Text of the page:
Train like an astronaut: Try your hand at ATV on-board training
Editor’s note: Regular readers of the ATV blog will know that astronauts who oversee each ATV docking — and later use ATV while attached — undergo in-depth training at ESA’s European Astronaut Centre (EAC), Cologne, Germany. There, a team of expert trainers use high-fidelity simulators and mock-ups to quickly bring all ISS crew up to speed on how to work with Europe’s space cargo vessels during all phases of the mission, especially rendezvous and docking.
But a little-known aspect of ATV mission preparation is that the crew continue their training even in space. Why? Under regular circumstances of crew rotations and hectic training schedules between Houston, Moscow and elsewhere, initial ATV certification at EAC sometimes takes place up to half a year before they’re actually on board the ISS to carry out ATV operations.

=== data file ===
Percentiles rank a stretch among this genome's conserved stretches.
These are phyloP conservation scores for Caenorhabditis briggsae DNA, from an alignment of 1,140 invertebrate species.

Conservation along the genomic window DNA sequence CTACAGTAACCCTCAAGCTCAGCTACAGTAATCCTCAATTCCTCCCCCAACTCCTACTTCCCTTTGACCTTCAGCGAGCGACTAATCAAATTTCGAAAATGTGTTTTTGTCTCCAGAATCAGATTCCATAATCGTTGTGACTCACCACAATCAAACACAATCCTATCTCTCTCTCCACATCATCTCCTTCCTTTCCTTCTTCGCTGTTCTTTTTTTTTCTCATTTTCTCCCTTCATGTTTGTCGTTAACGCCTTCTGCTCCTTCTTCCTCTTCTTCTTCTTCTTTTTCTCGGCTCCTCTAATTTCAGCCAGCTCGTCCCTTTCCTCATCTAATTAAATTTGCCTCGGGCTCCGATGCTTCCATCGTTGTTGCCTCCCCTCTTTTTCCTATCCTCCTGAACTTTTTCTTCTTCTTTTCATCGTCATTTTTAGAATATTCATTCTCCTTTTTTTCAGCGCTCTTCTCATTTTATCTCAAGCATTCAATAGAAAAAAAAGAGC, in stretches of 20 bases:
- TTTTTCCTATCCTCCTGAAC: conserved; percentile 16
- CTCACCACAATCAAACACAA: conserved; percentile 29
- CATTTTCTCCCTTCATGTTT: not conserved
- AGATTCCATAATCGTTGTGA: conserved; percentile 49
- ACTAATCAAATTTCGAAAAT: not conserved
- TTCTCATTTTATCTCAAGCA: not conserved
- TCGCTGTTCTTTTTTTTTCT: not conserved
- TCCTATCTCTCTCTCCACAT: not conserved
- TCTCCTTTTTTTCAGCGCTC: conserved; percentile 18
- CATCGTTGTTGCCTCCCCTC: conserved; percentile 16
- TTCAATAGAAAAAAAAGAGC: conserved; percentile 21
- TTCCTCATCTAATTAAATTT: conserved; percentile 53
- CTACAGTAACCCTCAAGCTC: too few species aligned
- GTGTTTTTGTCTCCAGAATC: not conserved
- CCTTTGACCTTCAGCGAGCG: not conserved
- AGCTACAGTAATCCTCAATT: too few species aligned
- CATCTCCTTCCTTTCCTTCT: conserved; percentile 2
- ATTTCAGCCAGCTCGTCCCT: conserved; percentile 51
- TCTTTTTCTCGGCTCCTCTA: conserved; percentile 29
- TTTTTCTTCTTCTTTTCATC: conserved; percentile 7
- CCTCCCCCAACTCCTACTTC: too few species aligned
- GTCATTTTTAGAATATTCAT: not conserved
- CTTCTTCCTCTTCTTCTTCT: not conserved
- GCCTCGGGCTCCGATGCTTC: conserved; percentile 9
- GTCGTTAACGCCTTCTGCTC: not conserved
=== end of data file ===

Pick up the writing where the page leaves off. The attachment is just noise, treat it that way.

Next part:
Therefore, an effective on-board training (OBT) system aiming at maintaining ATV efficiency must be in place in order to provide critical refresher training and declare ‘crew readiness’ for ATV rendezvous and docking.
In fact, EAC and industry partners have developed a very high level of expertise in designing and developing on-board training modules. These require sophisticated 3D graphics and superb ‘ease of use’ for busy astronauts in orbit. Furthermore, EAC is responsible for all ground and on-board training for the European ISS contribution, primarily ATV and Columbus lab.
Today, we’re delighted to bring you a behind-the-scenes look at how on-board training is planned, managed and conducted by the experts at EAC. By special arrangements, we’ve also included links to two of the actual OBT training modules that are used by astronauts — and that are actually being used by ESA astronaut André Kuipers and Russian cosmonaut Oleg Kononenko on board the ISS last week and this week to prepare for docking.
Click on link to read full post and access the online training modules.
The ATV blog spoke with ESA’s Frank Nicolini, Head of the EAC Training Infrastructure and Facilities Unit and ESA’s representative to the multilateral ISS On-Board Training Working Group (OBTWG)
Q. What are some of the constraints to delivering effective on-board training to astronauts on the ISS?